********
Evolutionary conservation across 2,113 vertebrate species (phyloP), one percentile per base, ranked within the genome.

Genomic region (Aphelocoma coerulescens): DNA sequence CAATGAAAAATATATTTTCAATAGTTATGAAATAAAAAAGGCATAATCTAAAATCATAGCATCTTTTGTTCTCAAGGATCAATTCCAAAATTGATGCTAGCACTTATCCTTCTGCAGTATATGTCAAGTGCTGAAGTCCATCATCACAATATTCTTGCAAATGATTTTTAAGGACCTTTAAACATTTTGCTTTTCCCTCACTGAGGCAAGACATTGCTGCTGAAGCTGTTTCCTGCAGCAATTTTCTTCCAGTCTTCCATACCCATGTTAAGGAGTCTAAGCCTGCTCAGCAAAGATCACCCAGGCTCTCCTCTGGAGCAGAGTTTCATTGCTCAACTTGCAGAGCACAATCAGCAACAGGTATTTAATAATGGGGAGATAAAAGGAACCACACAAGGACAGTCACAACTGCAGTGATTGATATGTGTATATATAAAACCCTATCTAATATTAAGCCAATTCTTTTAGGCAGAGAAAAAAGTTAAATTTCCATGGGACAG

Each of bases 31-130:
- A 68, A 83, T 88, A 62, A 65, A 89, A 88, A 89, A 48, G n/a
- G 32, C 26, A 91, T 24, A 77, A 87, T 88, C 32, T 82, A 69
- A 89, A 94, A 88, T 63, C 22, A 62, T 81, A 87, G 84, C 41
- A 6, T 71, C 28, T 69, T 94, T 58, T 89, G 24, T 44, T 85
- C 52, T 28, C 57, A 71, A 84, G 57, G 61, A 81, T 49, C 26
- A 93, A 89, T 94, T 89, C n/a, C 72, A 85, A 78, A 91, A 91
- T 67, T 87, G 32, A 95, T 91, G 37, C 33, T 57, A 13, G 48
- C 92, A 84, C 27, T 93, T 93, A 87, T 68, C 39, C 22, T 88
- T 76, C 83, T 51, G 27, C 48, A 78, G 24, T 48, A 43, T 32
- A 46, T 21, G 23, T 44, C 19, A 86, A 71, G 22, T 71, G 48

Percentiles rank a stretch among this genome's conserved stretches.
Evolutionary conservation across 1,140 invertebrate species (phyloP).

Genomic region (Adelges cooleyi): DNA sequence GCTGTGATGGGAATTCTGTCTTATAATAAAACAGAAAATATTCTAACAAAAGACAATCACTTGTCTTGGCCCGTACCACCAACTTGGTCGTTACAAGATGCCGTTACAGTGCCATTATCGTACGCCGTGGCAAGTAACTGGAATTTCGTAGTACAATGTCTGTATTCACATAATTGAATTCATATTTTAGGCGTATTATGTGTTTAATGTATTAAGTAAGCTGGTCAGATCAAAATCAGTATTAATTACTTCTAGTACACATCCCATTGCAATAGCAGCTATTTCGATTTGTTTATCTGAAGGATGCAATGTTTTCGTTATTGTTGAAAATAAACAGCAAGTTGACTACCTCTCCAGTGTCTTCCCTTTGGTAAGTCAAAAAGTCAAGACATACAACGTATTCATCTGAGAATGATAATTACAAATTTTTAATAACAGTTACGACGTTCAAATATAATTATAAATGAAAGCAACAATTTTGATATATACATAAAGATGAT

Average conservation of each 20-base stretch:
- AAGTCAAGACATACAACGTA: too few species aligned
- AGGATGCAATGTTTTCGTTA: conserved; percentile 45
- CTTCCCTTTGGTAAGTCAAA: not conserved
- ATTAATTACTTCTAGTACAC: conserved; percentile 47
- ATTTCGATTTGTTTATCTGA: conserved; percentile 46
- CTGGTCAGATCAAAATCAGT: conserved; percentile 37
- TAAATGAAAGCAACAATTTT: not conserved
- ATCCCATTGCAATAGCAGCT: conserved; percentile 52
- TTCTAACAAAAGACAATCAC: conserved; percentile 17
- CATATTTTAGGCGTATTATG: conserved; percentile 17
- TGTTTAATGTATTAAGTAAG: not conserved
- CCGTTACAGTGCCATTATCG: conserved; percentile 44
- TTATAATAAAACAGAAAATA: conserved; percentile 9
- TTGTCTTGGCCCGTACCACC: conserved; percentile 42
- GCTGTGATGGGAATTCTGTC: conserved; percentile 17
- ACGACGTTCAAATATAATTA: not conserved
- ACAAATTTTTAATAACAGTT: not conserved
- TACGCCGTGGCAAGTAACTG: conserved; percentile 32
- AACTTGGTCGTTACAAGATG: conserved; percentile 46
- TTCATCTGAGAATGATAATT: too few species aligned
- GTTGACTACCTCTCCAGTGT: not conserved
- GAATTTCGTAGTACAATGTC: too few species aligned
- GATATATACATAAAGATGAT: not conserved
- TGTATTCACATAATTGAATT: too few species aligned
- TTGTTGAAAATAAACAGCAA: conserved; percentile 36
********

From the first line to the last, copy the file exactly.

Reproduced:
Evolutionary conservation across 2,113 vertebrate species (phyloP), one percentile per base, ranked within the genome.

Genomic region (Aphelocoma coerulescens): DNA sequence CAATGAAAAATATATTTTCAATAGTTATGAAATAAAAAAGGCATAATCTAAAATCATAGCATCTTTTGTTCTCAAGGATCAATTCCAAAATTGATGCTAGCACTTATCCTTCTGCAGTATATGTCAAGTGCTGAAGTCCATCATCACAATATTCTTGCAAATGATTTTTAAGGACCTTTAAACATTTTGCTTTTCCCTCACTGAGGCAAGACATTGCTGCTGAAGCTGTTTCCTGCAGCAATTTTCTTCCAGTCTTCCATACCCATGTTAAGGAGTCTAAGCCTGCTCAGCAAAGATCACCCAGGCTCTCCTCTGGAGCAGAGTTTCATTGCTCAACTTGCAGAGCACAATCAGCAACAGGTATTTAATAATGGGGAGATAAAAGGAACCACACAAGGACAGTCACAACTGCAGTGATTGATATGTGTATATATAAAACCCTATCTAATATTAAGCCAATTCTTTTAGGCAGAGAAAAAAGTTAAATTTCCATGGGACAG

Each of bases 31-130:
- A 68, A 83, T 88, A 62, A 65, A 89, A 88, A 89, A 48, G n/a
- G 32, C 26, A 91, T 24, A 77, A 87, T 88, C 32, T 82, A 69
- A 89, A 94, A 88, T 63, C 22, A 62, T 81, A 87, G 84, C 41
- A 6, T 71, C 28, T 69, T 94, T 58, T 89, G 24, T 44, T 85
- C 52, T 28, C 57, A 71, A 84, G 57, G 61, A 81, T 49, C 26
- A 93, A 89, T 94, T 89, C n/a, C 72, A 85, A 78, A 91, A 91
- T 67, T 87, G 32, A 95, T 91, G 37, C 33, T 57, A 13, G 48
- C 92, A 84, C 27, T 93, T 93, A 87, T 68, C 39, C 22, T 88
- T 76, C 83, T 51, G 27, C 48, A 78, G 24, T 48, A 43, T 32
- A 46, T 21, G 23, T 44, C 19, A 86, A 71, G 22, T 71, G 48

Percentiles rank a stretch among this genome's conserved stretches.
Evolutionary conservation across 1,140 invertebrate species (phyloP).

Genomic region (Adelges cooleyi): DNA sequence GCTGTGATGGGAATTCTGTCTTATAATAAAACAGAAAATATTCTAACAAAAGACAATCACTTGTCTTGGCCCGTACCACCAACTTGGTCGTTACAAGATGCCGTTACAGTGCCATTATCGTACGCCGTGGCAAGTAACTGGAATTTCGTAGTACAATGTCTGTATTCACATAATTGAATTCATATTTTAGGCGTATTATGTGTTTAATGTATTAAGTAAGCTGGTCAGATCAAAATCAGTATTAATTACTTCTAGTACACATCCCATTGCAATAGCAGCTATTTCGATTTGTTTATCTGAAGGATGCAATGTTTTCGTTATTGTTGAAAATAAACAGCAAGTTGACTACCTCTCCAGTGTCTTCCCTTTGGTAAGTCAAAAAGTCAAGACATACAACGTATTCATCTGAGAATGATAATTACAAATTTTTAATAACAGTTACGACGTTCAAATATAATTATAAATGAAAGCAACAATTTTGATATATACATAAAGATGAT

Average conservation of each 20-base stretch:
- AAGTCAAGACATACAACGTA: too few species aligned
- AGGATGCAATGTTTTCGTTA: conserved; percentile 45
- CTTCCCTTTGGTAAGTCAAA: not conserved
- ATTAATTACTTCTAGTACAC: conserved; percentile 47
- ATTTCGATTTGTTTATCTGA: conserved; percentile 46
- CTGGTCAGATCAAAATCAGT: conserved; percentile 37
- TAAATGAAAGCAACAATTTT: not conserved
- ATCCCATTGCAATAGCAGCT: conserved; percentile 52
- TTCTAACAAAAGACAATCAC: conserved; percentile 17
- CATATTTTAGGCGTATTATG: conserved; percentile 17
- TGTTTAATGTATTAAGTAAG: not conserved
- CCGTTACAGTGCCATTATCG: conserved; percentile 44
- TTATAATAAAACAGAAAATA: conserved; percentile 9
- TTGTCTTGGCCCGTACCACC: conserved; percentile 42
- GCTGTGATGGGAATTCTGTC: conserved; percentile 17
- ACGACGTTCAAATATAATTA: not conserved
- ACAAATTTTTAATAACAGTT: not conserved
- TACGCCGTGGCAAGTAACTG: conserved; percentile 32
- AACTTGGTCGTTACAAGATG: conserved; percentile 46
- TTCATCTGAGAATGATAATT: too few species aligned
- GTTGACTACCTCTCCAGTGT: not conserved
- GAATTTCGTAGTACAATGTC: too few species aligned
- GATATATACATAAAGATGAT: not conserved
- TGTATTCACATAATTGAATT: too few species aligned
- TTGTTGAAAATAAACAGCAA: conserved; percentile 36